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Copper mine project backer drops plans for tunnel
Question of the Day
HELENA, Mont. (AP) - A mining company dropped plans to dig a mile-long tunnel for a copper development project near the Smith River after two environmental organizations filed a lawsuit challenging the proposal, state environmental regulators said Monday.
Tintina Alaska Corp. sent the state Department of Environmental Quality a letter withdrawing its request to amend an exploration license to build the tunnel at the Big Butte Copper Project in central Montana, DEQ spokesman Chris Saeger said.
Instead, the company plans to gather additional data from less-invasive exploratory drilling then file an application for a full mine-operating permit.
Tintina has conducted surface exploration at the site since 2010 in the belief there is high-grade, mineable copper underground. In January, the DEQ approved the tunnel, which would produce a 10,000-ton bulk sample of rock for testing.
Two environmental groups filed the lawsuit in March challenging the DEQ’s decision, saying the tunnel threatens to degrade surface and ground water quality and possibly decrease the amount of water running into Smith River.
The lawsuit alleges DEQ didn’t adequately analyze the environmental impacts the exploration could cause to nearby Sheep Creek, a major tributary to the Smith River. Sheep Creek drainage is a critical source of water for the Smith River and a site where a large number of rainbow trout spawn.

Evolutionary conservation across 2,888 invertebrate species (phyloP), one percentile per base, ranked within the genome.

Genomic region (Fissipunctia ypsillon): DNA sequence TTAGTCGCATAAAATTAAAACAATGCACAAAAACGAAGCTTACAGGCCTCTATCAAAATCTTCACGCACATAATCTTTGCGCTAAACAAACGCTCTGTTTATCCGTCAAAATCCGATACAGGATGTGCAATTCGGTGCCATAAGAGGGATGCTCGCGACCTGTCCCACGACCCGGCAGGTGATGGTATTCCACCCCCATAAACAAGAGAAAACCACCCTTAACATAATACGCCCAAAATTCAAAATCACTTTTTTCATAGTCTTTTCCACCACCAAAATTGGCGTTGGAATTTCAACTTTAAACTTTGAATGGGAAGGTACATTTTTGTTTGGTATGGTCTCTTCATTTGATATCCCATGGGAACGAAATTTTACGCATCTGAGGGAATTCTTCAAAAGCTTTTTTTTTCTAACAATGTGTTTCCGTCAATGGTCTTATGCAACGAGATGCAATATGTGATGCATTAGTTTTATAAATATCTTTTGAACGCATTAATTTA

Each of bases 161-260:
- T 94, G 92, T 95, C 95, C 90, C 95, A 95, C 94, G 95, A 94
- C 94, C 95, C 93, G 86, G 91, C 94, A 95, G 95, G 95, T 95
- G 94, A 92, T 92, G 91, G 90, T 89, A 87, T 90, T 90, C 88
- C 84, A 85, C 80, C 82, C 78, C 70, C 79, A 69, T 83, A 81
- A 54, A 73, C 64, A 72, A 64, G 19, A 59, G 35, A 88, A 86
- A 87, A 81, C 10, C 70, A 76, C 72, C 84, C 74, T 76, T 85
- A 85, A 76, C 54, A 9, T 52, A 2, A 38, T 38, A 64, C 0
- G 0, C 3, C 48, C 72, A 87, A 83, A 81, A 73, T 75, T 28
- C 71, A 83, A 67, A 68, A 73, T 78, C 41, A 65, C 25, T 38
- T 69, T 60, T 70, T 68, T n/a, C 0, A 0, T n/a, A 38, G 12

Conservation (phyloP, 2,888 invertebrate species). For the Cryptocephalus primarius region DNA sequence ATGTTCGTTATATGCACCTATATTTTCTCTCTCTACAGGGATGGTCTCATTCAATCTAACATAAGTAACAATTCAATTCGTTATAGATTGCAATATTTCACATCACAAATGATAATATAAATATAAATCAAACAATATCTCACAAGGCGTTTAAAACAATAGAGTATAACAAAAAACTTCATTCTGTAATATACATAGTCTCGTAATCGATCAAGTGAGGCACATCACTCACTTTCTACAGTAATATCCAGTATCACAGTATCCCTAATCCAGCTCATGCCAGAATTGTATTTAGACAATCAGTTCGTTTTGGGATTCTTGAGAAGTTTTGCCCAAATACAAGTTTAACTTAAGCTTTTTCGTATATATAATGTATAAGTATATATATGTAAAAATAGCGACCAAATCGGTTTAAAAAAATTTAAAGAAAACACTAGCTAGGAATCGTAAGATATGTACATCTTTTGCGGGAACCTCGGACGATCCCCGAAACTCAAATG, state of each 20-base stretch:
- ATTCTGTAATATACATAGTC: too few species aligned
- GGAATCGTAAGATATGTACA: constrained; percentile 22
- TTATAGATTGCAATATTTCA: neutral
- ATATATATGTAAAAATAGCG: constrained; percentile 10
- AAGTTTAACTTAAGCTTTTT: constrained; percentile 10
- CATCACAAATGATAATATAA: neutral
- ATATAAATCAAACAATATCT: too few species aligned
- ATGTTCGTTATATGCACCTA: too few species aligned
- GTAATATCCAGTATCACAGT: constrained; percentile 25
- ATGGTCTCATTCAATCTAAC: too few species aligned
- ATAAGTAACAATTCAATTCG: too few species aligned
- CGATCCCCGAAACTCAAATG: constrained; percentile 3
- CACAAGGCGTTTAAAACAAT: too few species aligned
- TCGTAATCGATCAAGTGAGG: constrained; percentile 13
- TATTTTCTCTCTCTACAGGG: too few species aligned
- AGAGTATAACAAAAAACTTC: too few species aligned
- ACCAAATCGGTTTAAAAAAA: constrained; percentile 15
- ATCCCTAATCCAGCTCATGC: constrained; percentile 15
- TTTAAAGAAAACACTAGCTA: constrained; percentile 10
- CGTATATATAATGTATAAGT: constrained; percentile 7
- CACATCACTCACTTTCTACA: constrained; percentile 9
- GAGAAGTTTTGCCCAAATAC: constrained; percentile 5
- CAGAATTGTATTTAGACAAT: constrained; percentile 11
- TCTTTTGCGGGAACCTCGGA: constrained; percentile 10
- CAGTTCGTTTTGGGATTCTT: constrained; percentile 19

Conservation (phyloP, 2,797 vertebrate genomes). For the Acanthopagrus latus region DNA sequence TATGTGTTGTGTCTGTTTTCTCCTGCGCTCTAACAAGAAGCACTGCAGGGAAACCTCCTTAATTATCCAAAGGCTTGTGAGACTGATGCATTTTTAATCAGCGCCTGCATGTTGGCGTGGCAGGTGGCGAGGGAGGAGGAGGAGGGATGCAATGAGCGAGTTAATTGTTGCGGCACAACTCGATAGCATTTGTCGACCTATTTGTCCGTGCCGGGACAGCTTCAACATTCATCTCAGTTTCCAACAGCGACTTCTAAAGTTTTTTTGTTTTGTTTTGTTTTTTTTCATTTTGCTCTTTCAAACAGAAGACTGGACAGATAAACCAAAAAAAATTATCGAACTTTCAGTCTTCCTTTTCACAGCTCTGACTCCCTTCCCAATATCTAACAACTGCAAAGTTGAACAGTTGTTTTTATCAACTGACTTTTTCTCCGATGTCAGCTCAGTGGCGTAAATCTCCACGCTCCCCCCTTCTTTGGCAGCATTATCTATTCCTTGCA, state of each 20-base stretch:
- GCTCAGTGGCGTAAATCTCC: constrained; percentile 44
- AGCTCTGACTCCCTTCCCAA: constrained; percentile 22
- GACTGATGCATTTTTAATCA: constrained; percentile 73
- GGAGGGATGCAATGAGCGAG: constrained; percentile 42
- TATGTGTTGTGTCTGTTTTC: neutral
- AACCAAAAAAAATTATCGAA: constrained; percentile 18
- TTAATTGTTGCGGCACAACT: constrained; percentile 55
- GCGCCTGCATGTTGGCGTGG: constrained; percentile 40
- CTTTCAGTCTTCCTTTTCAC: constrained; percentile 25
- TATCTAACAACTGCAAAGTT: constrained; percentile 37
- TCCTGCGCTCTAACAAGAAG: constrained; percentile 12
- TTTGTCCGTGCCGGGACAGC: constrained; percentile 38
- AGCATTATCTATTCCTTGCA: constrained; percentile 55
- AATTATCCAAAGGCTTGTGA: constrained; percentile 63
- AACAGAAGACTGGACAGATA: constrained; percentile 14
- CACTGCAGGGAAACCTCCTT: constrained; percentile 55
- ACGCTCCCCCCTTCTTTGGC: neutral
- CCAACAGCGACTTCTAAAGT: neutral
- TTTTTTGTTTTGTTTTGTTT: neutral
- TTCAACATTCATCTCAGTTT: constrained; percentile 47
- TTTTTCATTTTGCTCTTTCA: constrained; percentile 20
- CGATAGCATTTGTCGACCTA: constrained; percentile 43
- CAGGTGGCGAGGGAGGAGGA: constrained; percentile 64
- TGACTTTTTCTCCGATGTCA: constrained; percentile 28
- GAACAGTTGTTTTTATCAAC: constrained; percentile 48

“With that uncertainty in timeline and lengthy litigation in front of us, we had to look for a different approach,” Zieg said.
Montana Environmental Information Center and Earthworks filed the lawsuit challenging the tunnel. MEIC Executive Director Jim Jensen said Tintina’s decision to withdraw its request to build the tunnel is a victory for the environmental groups, but his organization will watch closely to see what the company does next.
The environmental groups are likely to challenge any mine operating permit that is issued, he said.
“We intend to prevent that permit from being issued,” Jensen said. “We don’t know how (the DEQ) could possibly permit a mine in this highly acid-producing rock in the Smith River.”
The groups accused the company of planning to use the exploration tunnel to conduct mining activities under the guise of exploration and without taking the proper steps to obtain a mine operating permit.
Zieg said the 10,000 tons extracted to build the tunnel would be for metallurgical testing that would help the company properly design a mill and provide hydrologic and geotechnical data.
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